The MNA has a law finally passed making mandatory OT against the law.......
Mandatory Overtime for Nurses Is Now Against the Law 11.05.2012
A Law to Ban the Dangerous Practice of Mandatory Overtime Went Into Effect on November 5th
On August 6, Governor Deval Patrick signed into law a health care payment reform bill that includes a ban on mandatory overtime proposed by the MNA/NNU. The law went into effect on Monday, Nov. 5th and now all hospitals are required to comply with the measure. To assist nurses in understanding this new law and its implications, the MNA has created this web page to provide background on the issue, as well as a mechanism for nurses to report violations of the law.
This is a major victory for the MNA/NNU, all nurses in Massachusetts and most importantly, for our patients.
Link to Mandatory Overtime Reporting Form
Click here to download a flyer about this issue to share with other nurses you know.
Specific highlights of the law include:
- The law prohibits mandatory overtime, which is defined as "any hours worked by a nurse in a hospital setting to deliver patient care beyond the predetermined and regularly scheduled number of hours that the hospital and nurse have agreed that the employee shall work, provided that in no case shall such predetermined and regularly scheduled number of hours exceed 12 hours in any given 24 hour period."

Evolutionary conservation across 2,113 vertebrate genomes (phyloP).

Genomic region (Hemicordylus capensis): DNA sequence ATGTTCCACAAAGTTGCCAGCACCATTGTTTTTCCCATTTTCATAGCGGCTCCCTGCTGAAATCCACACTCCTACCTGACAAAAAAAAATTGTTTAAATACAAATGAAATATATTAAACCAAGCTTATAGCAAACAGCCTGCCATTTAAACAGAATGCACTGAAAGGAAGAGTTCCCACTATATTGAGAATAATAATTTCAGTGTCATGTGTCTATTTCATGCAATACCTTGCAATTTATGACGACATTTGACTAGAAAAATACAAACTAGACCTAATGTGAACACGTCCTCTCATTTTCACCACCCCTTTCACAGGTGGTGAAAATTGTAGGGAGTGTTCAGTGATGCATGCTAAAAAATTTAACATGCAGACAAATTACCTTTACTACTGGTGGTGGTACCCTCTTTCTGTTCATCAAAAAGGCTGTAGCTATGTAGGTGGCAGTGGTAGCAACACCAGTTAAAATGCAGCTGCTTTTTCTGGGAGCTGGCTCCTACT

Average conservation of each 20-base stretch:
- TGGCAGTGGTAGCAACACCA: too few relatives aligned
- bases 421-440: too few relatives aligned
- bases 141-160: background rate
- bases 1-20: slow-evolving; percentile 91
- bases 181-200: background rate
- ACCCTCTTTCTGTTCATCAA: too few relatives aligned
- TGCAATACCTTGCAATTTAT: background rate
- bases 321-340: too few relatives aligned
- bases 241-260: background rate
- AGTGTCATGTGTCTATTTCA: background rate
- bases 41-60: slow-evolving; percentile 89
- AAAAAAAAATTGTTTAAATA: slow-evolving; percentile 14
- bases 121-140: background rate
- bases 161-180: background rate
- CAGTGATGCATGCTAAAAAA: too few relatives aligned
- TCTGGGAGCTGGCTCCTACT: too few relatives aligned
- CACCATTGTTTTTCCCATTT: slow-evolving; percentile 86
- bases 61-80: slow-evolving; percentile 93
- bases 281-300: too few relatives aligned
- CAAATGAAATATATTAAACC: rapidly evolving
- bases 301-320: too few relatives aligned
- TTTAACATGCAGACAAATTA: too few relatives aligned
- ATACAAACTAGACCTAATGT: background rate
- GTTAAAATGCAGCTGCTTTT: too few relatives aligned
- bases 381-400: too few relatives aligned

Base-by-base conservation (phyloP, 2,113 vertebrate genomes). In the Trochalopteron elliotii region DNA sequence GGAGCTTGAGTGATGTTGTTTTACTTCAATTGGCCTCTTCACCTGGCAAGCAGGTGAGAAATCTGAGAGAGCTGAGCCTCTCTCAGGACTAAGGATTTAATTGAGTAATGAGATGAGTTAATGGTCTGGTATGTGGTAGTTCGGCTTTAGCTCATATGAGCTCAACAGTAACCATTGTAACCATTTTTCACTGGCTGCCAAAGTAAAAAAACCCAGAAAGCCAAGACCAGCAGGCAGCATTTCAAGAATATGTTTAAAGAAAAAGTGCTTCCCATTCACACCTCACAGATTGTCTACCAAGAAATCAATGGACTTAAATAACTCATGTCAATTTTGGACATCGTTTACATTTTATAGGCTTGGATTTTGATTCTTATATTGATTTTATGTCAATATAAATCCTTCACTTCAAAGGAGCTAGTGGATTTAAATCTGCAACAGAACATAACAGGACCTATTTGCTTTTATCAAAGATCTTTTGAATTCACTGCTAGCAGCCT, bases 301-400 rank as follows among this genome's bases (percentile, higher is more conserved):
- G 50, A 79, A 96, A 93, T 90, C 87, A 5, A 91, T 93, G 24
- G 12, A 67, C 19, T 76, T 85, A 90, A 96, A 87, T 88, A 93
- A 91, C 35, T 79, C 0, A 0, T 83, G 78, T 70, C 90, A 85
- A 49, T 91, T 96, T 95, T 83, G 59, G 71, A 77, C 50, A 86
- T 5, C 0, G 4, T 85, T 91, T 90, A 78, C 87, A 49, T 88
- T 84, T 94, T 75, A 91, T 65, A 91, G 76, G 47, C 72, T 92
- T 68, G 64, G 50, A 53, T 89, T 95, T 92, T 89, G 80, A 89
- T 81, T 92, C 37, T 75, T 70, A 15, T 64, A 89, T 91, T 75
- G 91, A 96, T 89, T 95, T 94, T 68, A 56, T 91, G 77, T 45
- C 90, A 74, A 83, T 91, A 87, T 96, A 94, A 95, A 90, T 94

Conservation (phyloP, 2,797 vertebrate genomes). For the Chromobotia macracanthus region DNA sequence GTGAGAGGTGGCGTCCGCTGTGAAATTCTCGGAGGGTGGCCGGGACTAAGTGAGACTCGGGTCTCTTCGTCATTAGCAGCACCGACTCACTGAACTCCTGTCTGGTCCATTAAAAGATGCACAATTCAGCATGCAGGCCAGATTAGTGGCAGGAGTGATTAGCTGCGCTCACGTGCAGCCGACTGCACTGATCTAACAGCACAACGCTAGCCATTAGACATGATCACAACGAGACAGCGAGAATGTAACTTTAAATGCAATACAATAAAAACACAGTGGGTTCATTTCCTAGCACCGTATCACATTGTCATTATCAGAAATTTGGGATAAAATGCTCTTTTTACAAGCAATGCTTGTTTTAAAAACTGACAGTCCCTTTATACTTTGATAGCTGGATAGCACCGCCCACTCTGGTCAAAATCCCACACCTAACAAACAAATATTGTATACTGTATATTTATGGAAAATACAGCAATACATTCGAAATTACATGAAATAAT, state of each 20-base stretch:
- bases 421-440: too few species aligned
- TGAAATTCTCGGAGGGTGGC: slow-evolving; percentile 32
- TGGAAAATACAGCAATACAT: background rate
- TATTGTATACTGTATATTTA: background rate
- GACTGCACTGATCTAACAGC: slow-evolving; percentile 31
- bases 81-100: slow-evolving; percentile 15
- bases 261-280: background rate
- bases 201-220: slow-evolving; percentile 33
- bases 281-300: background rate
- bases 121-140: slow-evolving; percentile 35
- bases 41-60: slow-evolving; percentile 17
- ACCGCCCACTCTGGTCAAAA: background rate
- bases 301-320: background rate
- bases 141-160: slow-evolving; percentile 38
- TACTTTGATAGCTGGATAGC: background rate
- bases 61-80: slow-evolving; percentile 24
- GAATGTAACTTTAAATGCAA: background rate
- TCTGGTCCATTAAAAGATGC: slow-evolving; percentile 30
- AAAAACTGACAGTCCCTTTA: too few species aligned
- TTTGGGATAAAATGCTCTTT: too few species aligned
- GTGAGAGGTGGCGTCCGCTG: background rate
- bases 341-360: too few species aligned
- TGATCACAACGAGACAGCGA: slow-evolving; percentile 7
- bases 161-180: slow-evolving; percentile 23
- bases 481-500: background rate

- The law prohibits nurses from working mandatory overtime except in the case of "an emergency situation where the safety of the patient requires its use and when there is no reasonable alternative".
- "Emergency situation" will be defined by a newly established health policy commission that will conduct a public hearing and consult nurses to determine what constitutes an emergency situation. In the meantime, the MNA is taking the position that once a nurse's shift ends, be it 8, 10 or 12 hours, she/he cannot be required to work mandatory overtime, with the only exception being for a county, state or nationally declared emergency.
- The law also prohibits mandatory overtime being used as an alternative to providing appropriate staffing for the level of patient care required. Therefore, the MNA contends that holes in the schedule, a high census, a sick call or leaves of absence by staff can in no way be construed as an emergency, as they are the direct result of the hospital's failure to provide appropriate staff.
- The law requires that hospitals report all instances of mandatory overtime to the Massachusetts Department of Public Health and that these reports be made available to the public.
The law protects nurses by prohibiting any discrimination, dismissal, discharge or any other employment decision based on a nurses' refusal to accept work in excess of the limitations on mandatory overtime. This law affects all Massachusetts hospitals. We are dedicated to making sure this law works the way that the Legislature intended. If your hospital continues to use mandatory overtime after November 5, please let us know immediately.